In order to do justice not only to myself, but also to readers of this blog, I shall have to master a few skills like photography, using a laptop etc. I am so inspired to work hard at it. Will I be fortunate to meet up with this marvellous writer Shariffa in Nairobi during a day’s stay there? We share common interests, I keep my fingers crossed! We hope to visit Mombasa for a few days, sadly Tanzania is excluded to complete the whole of East Africa we knew.

    I have repeatedly been urged by Abdul Malik Merchant the Editor, to write an article apart from just comments but have missed target dates. I need to fulfil my aim to write, if not a book, at least an article about what is precious to me, sharing my own first-hand experience through the Journey of Life wherever we live or come from.

  4. Wow!!! What a great job, just brought back the memories, used to go to Bagamoyo on my school holidays, with my friend Hanif Kassam who’s parents used to leave there, had a shop, dont remember much but the Jamat Khana brings the memory back, great job loved the your detailed information.

  5. Well done for bringing back memories of Bagamoyo. I was born there and went to School there and as kids, we used to play with all my Ismaili friends cricket, right outside the Jamat Khana. We also joined in the Khushali celebrations within the very close community of Ismailis, Vohras and Hindus. Beautiful photos of Bagamoyo to remind us of time we spent there. Thank you again

  6. Re – Bagamoyo’s Ruins Photo

    I have had a good look at the photo from all angels and think that it could be transposed at development / printing stage. The photo seems to be of The Customs House right on the harbour beach. At high tide, the seawater would come up and lash the ground floor walls pavement. The ground floor consisted of offices whilst the 1st floor was residential. Offices consisted of 2 rooms plus one small room housing a safe (tejuri) dating from the German times. The safe was used for safe storage of cash and dhow papers. The residential accomodation consisted of 3 rooms and separate bathrrom and toilet. Above the residential accommodation was a watch tower + water tanks. Facing the building from the beach, there was a huge yard for customs & excise purposes on the left of the building. The main entrance to the yard was at right angles to the main building.It comprised of two very large and tall iron gates with iron bars kept padlocked at all times as it stored goods and material awaiting customs clearance. The pillars that you see in the photo formed the front wall of the said yard. The front wall did indeed face the sea and had iron railings above the base wall rising right up to the height of the pillars. This front wall had lean to with corrugated iron sheets for roofing and shelter. Under this shelter, there were iron shackles on the inside of the base walls and pillars to tie down the African slaves brought in from the interior. They were kept there overnight or until they were ready to be shipped over to Zanzibar. This ofcourse was when the slave trade out of Bagamoyo to Zanzibar, was at its high. We used to climb up to the watch tower to observe the sea front and surroundings. A white dot on the horizon towards Zanzibar, in early afternoon culminated into an Arab type dhow in the early or late evenings. The dhows came in from as far as the Persian Gulf, North East Africa coast on their way all the way to Mozambique. The dhow captain came on shore first to surrender his papers (dhow log book and cargo and passenger menifesto) to my uncle or one of his assistants for inspection. If dhow came into Bagamoyo harbour at high tide, it would be no more than 10′ away from the Customs House. The captain and passengers would be carried ashore either piggy-back or carried on shoulders by the dhow crew. After disambarkation, the dhow would be anchored overnight at or very nearby harbour area. Before sailing off, the dhow captain had to have customs clearance. Customs clearance meant payment of charges, taxes, new passenger & cargo manifesto plus the return of surrendered dhow’s log book. In those days, there were a few local Asian dukawallahs that would assist dhow captains in filling in forms and charging them a fee. I as a young teenager, used to do that for free with the knowledge of my mama. I still remember one dhow registered in Bagamoyo under number B94 and called “Upesi”. Some days the Customs House would get a whiff of a smuggling scheduled for late that night in the vacinity of Bagamoyo or surrounding smaller ports like Kaole and Sadani. According, my mama and his assistants would get into Customs uniforms, blacken their faces and arms (just like military personnel) with some ointment and go out carrying a rifle in hand to apprehend the smugglers. At the back of the Customs house there was a dirt courtyard / compound with corrugated irons sheets as fencing. Within the said courtyrd, there was a well surrounded by a 3′ concrete wall and a metal frame with a pully attached at the top to facilitat fetching the water. The well also had manual pump (Dunky) to hand pump water into the storage tank/s on the 2nd floor watch tower area. The courtyard had a specific area (Chokdi) for washing the pots and pans and clothing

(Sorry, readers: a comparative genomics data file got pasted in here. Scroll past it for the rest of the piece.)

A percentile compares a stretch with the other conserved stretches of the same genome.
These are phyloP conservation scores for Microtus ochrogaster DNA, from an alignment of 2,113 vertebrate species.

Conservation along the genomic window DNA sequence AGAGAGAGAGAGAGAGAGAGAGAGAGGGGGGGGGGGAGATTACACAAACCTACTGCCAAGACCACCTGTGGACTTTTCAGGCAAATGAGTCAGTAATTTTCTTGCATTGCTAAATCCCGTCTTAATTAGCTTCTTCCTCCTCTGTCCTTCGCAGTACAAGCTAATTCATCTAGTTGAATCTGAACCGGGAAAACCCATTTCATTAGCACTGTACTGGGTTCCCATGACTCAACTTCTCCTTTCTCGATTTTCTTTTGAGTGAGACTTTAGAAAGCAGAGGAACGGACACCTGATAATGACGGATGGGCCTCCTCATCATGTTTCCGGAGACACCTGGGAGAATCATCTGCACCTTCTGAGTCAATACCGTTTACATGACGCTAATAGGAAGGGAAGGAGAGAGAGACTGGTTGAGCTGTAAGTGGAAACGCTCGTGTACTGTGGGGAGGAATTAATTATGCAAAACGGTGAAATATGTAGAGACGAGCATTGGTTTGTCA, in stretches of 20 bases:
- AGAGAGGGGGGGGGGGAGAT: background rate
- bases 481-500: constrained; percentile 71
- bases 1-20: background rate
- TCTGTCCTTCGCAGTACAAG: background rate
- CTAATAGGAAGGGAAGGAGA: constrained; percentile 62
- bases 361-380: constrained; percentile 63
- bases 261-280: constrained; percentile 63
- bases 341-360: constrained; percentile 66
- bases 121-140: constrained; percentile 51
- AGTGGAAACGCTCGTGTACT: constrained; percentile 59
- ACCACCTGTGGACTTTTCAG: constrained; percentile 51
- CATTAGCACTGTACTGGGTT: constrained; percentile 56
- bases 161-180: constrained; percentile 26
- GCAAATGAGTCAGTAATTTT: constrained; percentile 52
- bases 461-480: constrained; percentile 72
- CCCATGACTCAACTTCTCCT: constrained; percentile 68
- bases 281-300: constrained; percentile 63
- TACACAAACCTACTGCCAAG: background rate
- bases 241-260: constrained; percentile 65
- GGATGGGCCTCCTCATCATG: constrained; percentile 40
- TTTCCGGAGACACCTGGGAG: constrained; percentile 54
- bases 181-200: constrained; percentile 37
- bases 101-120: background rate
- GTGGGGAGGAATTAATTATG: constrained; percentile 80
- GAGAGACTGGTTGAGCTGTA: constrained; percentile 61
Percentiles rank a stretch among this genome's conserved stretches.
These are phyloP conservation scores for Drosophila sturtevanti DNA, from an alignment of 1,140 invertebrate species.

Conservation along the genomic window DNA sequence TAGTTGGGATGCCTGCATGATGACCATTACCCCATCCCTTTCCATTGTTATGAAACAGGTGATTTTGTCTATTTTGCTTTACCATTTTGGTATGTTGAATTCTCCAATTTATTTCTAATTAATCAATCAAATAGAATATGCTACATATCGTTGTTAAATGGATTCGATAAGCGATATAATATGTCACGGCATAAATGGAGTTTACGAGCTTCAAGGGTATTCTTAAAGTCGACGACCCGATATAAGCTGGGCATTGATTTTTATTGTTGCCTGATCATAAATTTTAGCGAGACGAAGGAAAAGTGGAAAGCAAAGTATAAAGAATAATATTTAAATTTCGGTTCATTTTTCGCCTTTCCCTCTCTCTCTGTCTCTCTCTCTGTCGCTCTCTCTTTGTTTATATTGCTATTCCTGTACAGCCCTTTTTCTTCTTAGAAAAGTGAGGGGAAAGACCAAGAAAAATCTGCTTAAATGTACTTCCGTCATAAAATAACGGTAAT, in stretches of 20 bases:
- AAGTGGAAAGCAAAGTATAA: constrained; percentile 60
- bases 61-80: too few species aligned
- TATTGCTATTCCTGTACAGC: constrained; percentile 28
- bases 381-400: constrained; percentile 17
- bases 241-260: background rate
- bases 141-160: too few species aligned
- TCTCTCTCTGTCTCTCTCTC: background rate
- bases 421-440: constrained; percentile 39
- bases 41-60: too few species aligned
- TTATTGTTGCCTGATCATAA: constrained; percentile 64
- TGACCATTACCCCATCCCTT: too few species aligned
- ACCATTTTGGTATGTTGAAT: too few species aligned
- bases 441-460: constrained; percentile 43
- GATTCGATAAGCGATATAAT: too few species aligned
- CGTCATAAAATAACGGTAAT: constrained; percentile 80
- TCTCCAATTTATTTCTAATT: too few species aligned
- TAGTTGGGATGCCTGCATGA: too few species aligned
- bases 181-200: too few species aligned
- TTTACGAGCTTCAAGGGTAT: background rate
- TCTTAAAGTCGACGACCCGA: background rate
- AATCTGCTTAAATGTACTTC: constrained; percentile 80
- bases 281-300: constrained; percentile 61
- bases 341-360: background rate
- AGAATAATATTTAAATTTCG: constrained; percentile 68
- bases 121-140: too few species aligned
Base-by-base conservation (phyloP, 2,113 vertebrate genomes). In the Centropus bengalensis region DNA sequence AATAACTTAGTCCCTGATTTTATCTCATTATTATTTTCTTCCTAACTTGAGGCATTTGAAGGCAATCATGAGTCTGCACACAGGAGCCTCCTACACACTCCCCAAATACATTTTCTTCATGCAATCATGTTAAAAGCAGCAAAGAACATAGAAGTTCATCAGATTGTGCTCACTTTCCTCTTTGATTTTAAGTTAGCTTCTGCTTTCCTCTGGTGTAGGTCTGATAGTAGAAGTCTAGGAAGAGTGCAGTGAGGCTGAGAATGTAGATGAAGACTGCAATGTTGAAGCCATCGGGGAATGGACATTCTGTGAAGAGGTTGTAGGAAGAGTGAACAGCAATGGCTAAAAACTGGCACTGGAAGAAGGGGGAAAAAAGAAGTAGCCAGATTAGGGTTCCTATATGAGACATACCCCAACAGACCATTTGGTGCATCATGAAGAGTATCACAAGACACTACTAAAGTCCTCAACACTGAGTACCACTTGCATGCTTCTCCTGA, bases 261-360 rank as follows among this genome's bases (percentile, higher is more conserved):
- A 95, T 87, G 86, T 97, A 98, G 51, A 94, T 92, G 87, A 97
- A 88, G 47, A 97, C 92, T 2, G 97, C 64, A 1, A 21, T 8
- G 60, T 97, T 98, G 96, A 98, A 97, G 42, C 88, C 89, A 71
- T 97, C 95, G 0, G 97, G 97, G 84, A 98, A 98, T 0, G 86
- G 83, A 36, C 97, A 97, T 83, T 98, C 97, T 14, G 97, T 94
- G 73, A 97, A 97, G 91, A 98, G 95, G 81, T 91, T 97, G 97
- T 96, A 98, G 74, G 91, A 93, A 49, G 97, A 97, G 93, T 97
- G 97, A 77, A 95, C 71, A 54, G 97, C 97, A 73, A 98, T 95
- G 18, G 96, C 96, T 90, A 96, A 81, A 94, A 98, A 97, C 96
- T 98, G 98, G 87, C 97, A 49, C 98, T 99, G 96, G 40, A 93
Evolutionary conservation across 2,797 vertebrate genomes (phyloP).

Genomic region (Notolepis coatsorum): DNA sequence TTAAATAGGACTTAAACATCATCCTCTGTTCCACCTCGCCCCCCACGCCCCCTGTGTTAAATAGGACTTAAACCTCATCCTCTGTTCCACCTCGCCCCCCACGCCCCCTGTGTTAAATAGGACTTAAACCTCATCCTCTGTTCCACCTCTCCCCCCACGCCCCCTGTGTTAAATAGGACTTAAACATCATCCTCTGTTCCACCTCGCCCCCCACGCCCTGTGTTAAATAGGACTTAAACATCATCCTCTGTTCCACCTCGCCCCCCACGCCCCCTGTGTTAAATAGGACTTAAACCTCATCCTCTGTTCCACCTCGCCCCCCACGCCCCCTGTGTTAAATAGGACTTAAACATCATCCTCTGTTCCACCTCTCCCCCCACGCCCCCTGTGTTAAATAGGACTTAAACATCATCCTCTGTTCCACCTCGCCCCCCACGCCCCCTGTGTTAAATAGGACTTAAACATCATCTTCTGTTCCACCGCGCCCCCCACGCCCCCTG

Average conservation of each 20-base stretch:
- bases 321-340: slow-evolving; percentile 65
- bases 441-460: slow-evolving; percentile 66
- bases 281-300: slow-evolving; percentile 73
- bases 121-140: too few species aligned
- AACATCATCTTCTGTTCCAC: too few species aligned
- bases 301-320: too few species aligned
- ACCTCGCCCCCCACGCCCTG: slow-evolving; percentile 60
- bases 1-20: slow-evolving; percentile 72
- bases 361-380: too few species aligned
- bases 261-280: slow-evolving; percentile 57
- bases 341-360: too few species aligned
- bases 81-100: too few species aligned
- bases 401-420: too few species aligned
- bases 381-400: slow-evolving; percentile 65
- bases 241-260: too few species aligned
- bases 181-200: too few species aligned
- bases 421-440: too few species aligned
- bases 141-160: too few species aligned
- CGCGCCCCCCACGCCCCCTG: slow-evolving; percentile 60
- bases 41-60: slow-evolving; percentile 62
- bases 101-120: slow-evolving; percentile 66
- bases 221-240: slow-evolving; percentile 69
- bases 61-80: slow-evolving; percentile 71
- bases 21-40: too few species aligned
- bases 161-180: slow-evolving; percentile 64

During the late 50s and very early 60s my maternal uncle (Mama) Pragji Purshottam Bharadia, was based there as the chief Customs Officer with 2 African assistants. During our school December vacations, we spent a whole month living at the Customs House. Every morning at around 5 O’clock we would go for a swim with a few members of pioneering Bhatia Family of Champsi Mulji. After the swim, we would dowse ourselves with the well water to cleanse ourselves of seawater. After that we boys used to pump water into the storage tanks in the 2nd floor. This was repeated late in the evening to ensure adequate water supply overnight. After our baths, we would go and play nearby with boys who mostly came from the local Khoja families. How did we make friends with the said Khoja boys? One of the grandsons Bhagwatsinh (Bharat) of Champsi Mulji was my classmate and he too returned home during vacation. Prior to coming to Dar for his secondary education, he must have attended the local H. H. the Aga Khan Primary school and hence our playing with the local Khoja boys.